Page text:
A Journal of the Plague Year 2022–chapter 246

The deserted beach in winter.

Tuesday, January 4

Questions for a below-freezing day:

Why does the cold make your nose run?

They say that household dust is, in some measure, made up of old human skin cells. Why then does the forced-air heating, which brings in air from the outdoors, lead to more dust on the floor?

And how can that person actually be out there today (temperature: 27 degrees) operating his leaf blower?

COVID just won’t go away, so we’re in for more weeks of isolation. Now, the disease has evolved into the Omicron variant—fast-spreading but it seems not as devastating as Delta. Still, no one can yet say just what the long-term effects of contracting even a milder version of the virus will be. Emily’s brother Vic tells us that his young daughter Maya, currently working out in Jackson Hole, Wyoming, has gotten it.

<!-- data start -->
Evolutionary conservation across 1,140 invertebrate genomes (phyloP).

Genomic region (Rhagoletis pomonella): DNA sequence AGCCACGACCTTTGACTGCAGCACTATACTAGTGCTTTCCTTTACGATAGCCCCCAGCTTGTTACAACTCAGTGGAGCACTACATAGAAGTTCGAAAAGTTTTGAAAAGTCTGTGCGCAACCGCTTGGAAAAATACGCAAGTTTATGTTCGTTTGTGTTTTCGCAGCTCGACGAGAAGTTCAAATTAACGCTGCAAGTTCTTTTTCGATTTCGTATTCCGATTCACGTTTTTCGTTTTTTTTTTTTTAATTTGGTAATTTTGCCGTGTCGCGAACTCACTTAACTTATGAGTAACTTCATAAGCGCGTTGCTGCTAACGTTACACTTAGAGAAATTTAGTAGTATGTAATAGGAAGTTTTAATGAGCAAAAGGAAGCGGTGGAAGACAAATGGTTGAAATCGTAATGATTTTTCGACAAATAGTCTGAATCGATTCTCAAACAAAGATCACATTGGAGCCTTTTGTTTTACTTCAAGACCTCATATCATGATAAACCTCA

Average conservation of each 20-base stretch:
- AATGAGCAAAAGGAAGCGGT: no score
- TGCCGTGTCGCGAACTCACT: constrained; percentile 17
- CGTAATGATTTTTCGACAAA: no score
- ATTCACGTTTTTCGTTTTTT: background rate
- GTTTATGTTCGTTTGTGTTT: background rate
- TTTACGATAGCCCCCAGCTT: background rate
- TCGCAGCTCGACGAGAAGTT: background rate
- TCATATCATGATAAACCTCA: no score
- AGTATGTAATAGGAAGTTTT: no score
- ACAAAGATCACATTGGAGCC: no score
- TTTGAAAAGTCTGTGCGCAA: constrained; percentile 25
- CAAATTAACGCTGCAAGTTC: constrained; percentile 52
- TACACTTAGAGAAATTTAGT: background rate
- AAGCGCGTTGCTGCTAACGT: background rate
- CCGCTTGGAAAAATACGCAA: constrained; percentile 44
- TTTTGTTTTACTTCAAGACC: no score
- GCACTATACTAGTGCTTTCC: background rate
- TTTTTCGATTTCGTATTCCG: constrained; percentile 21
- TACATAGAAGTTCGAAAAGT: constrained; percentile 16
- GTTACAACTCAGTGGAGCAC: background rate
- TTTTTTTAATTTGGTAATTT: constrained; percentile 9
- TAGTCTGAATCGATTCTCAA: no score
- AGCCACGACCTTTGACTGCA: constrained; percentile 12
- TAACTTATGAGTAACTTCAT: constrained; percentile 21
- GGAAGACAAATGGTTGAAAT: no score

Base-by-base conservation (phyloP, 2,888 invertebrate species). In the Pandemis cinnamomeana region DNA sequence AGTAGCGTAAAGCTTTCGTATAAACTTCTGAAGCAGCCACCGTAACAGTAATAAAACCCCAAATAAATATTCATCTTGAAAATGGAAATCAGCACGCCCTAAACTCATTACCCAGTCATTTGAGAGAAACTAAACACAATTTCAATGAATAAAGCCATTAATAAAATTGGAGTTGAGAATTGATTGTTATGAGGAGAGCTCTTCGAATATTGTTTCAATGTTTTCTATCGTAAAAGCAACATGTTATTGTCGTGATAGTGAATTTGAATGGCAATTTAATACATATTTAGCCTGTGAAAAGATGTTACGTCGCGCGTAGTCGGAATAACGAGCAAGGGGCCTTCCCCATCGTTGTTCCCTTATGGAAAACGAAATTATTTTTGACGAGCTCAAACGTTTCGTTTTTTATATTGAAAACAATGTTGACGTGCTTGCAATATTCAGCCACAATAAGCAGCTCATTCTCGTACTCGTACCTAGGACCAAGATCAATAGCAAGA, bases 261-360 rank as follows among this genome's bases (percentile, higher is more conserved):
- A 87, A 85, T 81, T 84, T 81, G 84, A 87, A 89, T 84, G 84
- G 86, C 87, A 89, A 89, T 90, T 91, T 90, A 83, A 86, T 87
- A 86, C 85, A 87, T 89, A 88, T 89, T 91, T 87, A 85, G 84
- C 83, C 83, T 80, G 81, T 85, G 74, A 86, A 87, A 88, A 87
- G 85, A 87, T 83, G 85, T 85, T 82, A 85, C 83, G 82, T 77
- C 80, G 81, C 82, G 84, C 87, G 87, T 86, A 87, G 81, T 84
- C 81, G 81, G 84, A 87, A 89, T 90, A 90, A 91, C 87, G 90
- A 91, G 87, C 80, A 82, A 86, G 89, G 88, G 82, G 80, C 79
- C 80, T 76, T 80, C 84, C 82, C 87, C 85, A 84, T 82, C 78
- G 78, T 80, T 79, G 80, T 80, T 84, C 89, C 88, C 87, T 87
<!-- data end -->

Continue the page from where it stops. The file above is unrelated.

Strange to me, the Britbox streaming service has been featuring a number of filmed ghost stories during the Christmas season. Maybe the telling of ghost stories is a Yuletide tradition in Britain, realized most famously in Dickens’ “A Christmas Carol.” In one of these videos, “The Stalls of Barchester” based on a story by M.R. James, an archdeacon is left alone in his large, spooky house when his sister/companion goes away to visit relatives. It happens to be the dead of winter, the most oppressive aspect of which, the cleric reflects, is not the cold but the dark. He hears squeaks on the stairs, howls from cats, and ghostly voices…But it’s the darkness that unnerves him most.

And that’s the thing I feel most out here in the country at mid-winter. No street lights and a limited number of neighbors means that it gets very dark indeed at night. I look forward to the dawn, which these days arrives after 7 a.m. I remember the first season of our COVID-related isolation came during the month of March (2020), when days were already getting longer bit by bit. What a relief that will be—but we’re months away.

Food remains a preoccupation. Cold weather encourages consumption of such heavy stuff as beef stew, ropa vieja, chicken potpie…and pudding-like desserts including pear clafoutis and tapioca. The last of these sinfully requires a measure of whole milk or even cream—yum.

Dinner: pasta with meatballs and tomato sauce and green salad.

Entertainment: Early episodes of the thriller Vera on Britbox.

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